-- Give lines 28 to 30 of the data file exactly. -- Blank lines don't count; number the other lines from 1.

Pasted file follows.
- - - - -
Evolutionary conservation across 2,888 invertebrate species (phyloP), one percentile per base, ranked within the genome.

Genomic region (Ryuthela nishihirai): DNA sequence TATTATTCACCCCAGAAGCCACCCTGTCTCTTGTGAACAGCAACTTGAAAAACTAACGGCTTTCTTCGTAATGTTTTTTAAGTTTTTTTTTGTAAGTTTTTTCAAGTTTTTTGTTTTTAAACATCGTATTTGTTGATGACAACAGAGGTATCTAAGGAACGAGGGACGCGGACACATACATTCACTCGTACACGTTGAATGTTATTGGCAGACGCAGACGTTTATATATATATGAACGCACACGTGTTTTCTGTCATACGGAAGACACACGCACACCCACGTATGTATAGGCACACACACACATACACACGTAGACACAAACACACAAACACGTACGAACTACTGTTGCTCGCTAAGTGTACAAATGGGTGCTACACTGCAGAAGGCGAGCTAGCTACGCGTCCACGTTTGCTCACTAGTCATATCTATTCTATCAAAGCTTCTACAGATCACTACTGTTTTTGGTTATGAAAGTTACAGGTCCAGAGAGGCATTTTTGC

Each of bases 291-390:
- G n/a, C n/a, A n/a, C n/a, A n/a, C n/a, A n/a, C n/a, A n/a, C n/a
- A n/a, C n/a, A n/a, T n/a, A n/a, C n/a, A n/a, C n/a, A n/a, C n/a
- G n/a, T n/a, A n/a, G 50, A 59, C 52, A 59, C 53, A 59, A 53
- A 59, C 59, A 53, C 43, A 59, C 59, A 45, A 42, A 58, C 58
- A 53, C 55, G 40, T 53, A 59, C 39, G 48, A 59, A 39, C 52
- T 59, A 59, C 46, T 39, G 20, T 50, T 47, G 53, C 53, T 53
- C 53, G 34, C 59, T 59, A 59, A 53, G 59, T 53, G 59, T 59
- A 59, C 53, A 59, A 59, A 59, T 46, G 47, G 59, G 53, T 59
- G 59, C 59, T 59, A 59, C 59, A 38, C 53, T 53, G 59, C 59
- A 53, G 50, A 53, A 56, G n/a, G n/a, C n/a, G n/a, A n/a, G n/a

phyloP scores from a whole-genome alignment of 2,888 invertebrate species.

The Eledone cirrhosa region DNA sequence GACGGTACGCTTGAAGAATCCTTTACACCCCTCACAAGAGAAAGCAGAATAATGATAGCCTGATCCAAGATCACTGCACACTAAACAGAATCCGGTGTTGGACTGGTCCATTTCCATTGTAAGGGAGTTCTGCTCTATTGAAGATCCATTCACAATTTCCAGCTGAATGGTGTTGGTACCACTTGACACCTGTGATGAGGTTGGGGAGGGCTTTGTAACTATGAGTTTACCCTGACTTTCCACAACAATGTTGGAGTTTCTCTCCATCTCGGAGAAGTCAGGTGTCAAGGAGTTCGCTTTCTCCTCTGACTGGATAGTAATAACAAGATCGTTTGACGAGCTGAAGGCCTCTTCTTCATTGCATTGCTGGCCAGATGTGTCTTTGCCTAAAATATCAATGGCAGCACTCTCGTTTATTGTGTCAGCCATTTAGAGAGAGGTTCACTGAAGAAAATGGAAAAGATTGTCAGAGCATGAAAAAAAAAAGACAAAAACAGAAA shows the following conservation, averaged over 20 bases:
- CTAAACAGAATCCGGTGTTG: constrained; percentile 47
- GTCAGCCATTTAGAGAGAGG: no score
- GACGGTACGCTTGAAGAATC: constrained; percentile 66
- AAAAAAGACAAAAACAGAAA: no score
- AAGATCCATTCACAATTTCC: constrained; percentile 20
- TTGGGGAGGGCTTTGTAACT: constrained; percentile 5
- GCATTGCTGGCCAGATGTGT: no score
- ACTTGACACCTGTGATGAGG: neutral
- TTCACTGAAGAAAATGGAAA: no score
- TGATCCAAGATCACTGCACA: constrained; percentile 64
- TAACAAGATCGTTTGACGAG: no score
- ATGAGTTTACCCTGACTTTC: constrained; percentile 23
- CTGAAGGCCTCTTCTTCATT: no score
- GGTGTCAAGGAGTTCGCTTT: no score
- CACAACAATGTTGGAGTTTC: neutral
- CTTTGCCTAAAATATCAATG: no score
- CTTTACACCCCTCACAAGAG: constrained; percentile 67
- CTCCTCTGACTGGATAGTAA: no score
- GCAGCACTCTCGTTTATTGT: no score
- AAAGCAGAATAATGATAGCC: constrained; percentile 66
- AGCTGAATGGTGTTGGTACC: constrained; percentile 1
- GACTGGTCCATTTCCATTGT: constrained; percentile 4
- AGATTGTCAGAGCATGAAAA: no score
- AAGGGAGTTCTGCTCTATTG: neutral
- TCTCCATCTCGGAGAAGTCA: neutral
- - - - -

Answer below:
- CTGAAGGCCTCTTCTTCATT: no score
- GGTGTCAAGGAGTTCGCTTT: no score
- CACAACAATGTTGGAGTTTC: neutral